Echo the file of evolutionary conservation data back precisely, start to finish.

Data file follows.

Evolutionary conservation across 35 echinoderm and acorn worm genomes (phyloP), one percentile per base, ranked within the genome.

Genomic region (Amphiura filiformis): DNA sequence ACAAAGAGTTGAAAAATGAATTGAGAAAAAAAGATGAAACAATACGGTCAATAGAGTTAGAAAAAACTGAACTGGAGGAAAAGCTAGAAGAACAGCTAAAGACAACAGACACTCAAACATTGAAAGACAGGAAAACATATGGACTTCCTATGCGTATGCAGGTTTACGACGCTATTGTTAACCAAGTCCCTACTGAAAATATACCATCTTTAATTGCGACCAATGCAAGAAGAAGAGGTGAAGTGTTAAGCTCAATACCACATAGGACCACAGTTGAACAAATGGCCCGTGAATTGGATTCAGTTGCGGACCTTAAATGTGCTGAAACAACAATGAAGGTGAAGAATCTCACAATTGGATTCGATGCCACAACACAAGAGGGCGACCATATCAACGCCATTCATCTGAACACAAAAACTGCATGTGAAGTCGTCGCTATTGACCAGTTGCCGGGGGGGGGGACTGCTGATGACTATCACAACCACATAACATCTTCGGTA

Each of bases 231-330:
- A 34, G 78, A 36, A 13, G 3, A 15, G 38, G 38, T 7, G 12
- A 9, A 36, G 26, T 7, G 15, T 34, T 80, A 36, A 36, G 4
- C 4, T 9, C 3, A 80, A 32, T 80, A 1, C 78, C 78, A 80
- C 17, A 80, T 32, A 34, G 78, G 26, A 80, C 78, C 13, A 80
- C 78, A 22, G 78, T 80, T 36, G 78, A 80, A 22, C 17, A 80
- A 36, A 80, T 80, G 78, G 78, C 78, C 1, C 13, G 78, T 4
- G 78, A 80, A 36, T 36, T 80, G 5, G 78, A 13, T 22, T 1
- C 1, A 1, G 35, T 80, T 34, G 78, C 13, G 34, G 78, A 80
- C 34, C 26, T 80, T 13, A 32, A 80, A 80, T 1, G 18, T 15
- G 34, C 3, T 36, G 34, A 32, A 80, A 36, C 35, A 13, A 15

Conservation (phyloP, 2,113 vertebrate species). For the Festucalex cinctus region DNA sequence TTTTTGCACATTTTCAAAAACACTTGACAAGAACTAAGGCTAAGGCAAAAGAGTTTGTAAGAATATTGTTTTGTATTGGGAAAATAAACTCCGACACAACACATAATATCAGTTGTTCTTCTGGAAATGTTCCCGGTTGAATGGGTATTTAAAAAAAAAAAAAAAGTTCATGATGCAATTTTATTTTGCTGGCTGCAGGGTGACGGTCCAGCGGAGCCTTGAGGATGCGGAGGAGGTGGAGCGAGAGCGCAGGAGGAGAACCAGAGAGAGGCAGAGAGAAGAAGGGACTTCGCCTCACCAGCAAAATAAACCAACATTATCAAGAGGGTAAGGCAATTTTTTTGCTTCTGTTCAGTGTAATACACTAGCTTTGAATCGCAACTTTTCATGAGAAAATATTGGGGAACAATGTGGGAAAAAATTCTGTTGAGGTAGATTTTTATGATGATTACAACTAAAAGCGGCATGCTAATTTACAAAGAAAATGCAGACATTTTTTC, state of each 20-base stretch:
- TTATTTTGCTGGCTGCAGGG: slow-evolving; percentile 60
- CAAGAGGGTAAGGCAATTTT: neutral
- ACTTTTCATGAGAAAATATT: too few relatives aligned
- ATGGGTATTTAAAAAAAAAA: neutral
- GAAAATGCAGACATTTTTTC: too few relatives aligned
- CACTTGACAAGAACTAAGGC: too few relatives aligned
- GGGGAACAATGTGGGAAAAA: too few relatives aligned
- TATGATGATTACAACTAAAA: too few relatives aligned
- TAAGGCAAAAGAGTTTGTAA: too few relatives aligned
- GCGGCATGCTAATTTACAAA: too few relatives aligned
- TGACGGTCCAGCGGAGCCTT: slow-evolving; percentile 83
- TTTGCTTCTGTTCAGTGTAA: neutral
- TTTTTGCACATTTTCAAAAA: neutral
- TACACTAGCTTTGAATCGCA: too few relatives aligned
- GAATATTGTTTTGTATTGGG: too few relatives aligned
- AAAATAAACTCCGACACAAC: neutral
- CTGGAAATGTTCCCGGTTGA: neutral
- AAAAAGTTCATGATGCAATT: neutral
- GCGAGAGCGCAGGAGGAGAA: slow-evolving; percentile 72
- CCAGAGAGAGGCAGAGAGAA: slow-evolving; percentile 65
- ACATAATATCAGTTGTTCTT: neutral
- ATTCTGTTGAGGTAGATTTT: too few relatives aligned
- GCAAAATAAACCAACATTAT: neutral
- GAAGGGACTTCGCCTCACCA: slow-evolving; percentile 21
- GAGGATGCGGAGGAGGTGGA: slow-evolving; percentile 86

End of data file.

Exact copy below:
Evolutionary conservation across 35 echinoderm and acorn worm genomes (phyloP), one percentile per base, ranked within the genome.

Genomic region (Amphiura filiformis): DNA sequence ACAAAGAGTTGAAAAATGAATTGAGAAAAAAAGATGAAACAATACGGTCAATAGAGTTAGAAAAAACTGAACTGGAGGAAAAGCTAGAAGAACAGCTAAAGACAACAGACACTCAAACATTGAAAGACAGGAAAACATATGGACTTCCTATGCGTATGCAGGTTTACGACGCTATTGTTAACCAAGTCCCTACTGAAAATATACCATCTTTAATTGCGACCAATGCAAGAAGAAGAGGTGAAGTGTTAAGCTCAATACCACATAGGACCACAGTTGAACAAATGGCCCGTGAATTGGATTCAGTTGCGGACCTTAAATGTGCTGAAACAACAATGAAGGTGAAGAATCTCACAATTGGATTCGATGCCACAACACAAGAGGGCGACCATATCAACGCCATTCATCTGAACACAAAAACTGCATGTGAAGTCGTCGCTATTGACCAGTTGCCGGGGGGGGGGACTGCTGATGACTATCACAACCACATAACATCTTCGGTA

Each of bases 231-330:
- A 34, G 78, A 36, A 13, G 3, A 15, G 38, G 38, T 7, G 12
- A 9, A 36, G 26, T 7, G 15, T 34, T 80, A 36, A 36, G 4
- C 4, T 9, C 3, A 80, A 32, T 80, A 1, C 78, C 78, A 80
- C 17, A 80, T 32, A 34, G 78, G 26, A 80, C 78, C 13, A 80
- C 78, A 22, G 78, T 80, T 36, G 78, A 80, A 22, C 17, A 80
- A 36, A 80, T 80, G 78, G 78, C 78, C 1, C 13, G 78, T 4
- G 78, A 80, A 36, T 36, T 80, G 5, G 78, A 13, T 22, T 1
- C 1, A 1, G 35, T 80, T 34, G 78, C 13, G 34, G 78, A 80
- C 34, C 26, T 80, T 13, A 32, A 80, A 80, T 1, G 18, T 15
- G 34, C 3, T 36, G 34, A 32, A 80, A 36, C 35, A 13, A 15

Conservation (phyloP, 2,113 vertebrate species). For the Festucalex cinctus region DNA sequence TTTTTGCACATTTTCAAAAACACTTGACAAGAACTAAGGCTAAGGCAAAAGAGTTTGTAAGAATATTGTTTTGTATTGGGAAAATAAACTCCGACACAACACATAATATCAGTTGTTCTTCTGGAAATGTTCCCGGTTGAATGGGTATTTAAAAAAAAAAAAAAAGTTCATGATGCAATTTTATTTTGCTGGCTGCAGGGTGACGGTCCAGCGGAGCCTTGAGGATGCGGAGGAGGTGGAGCGAGAGCGCAGGAGGAGAACCAGAGAGAGGCAGAGAGAAGAAGGGACTTCGCCTCACCAGCAAAATAAACCAACATTATCAAGAGGGTAAGGCAATTTTTTTGCTTCTGTTCAGTGTAATACACTAGCTTTGAATCGCAACTTTTCATGAGAAAATATTGGGGAACAATGTGGGAAAAAATTCTGTTGAGGTAGATTTTTATGATGATTACAACTAAAAGCGGCATGCTAATTTACAAAGAAAATGCAGACATTTTTTC, state of each 20-base stretch:
- TTATTTTGCTGGCTGCAGGG: slow-evolving; percentile 60
- CAAGAGGGTAAGGCAATTTT: neutral
- ACTTTTCATGAGAAAATATT: too few relatives aligned
- ATGGGTATTTAAAAAAAAAA: neutral
- GAAAATGCAGACATTTTTTC: too few relatives aligned
- CACTTGACAAGAACTAAGGC: too few relatives aligned
- GGGGAACAATGTGGGAAAAA: too few relatives aligned
- TATGATGATTACAACTAAAA: too few relatives aligned
- TAAGGCAAAAGAGTTTGTAA: too few relatives aligned
- GCGGCATGCTAATTTACAAA: too few relatives aligned
- TGACGGTCCAGCGGAGCCTT: slow-evolving; percentile 83
- TTTGCTTCTGTTCAGTGTAA: neutral
- TTTTTGCACATTTTCAAAAA: neutral
- TACACTAGCTTTGAATCGCA: too few relatives aligned
- GAATATTGTTTTGTATTGGG: too few relatives aligned
- AAAATAAACTCCGACACAAC: neutral
- CTGGAAATGTTCCCGGTTGA: neutral
- AAAAAGTTCATGATGCAATT: neutral
- GCGAGAGCGCAGGAGGAGAA: slow-evolving; percentile 72
- CCAGAGAGAGGCAGAGAGAA: slow-evolving; percentile 65
- ACATAATATCAGTTGTTCTT: neutral
- ATTCTGTTGAGGTAGATTTT: too few relatives aligned
- GCAAAATAAACCAACATTAT: neutral
- GAAGGGACTTCGCCTCACCA: slow-evolving; percentile 21
- GAGGATGCGGAGGAGGTGGA: slow-evolving; percentile 86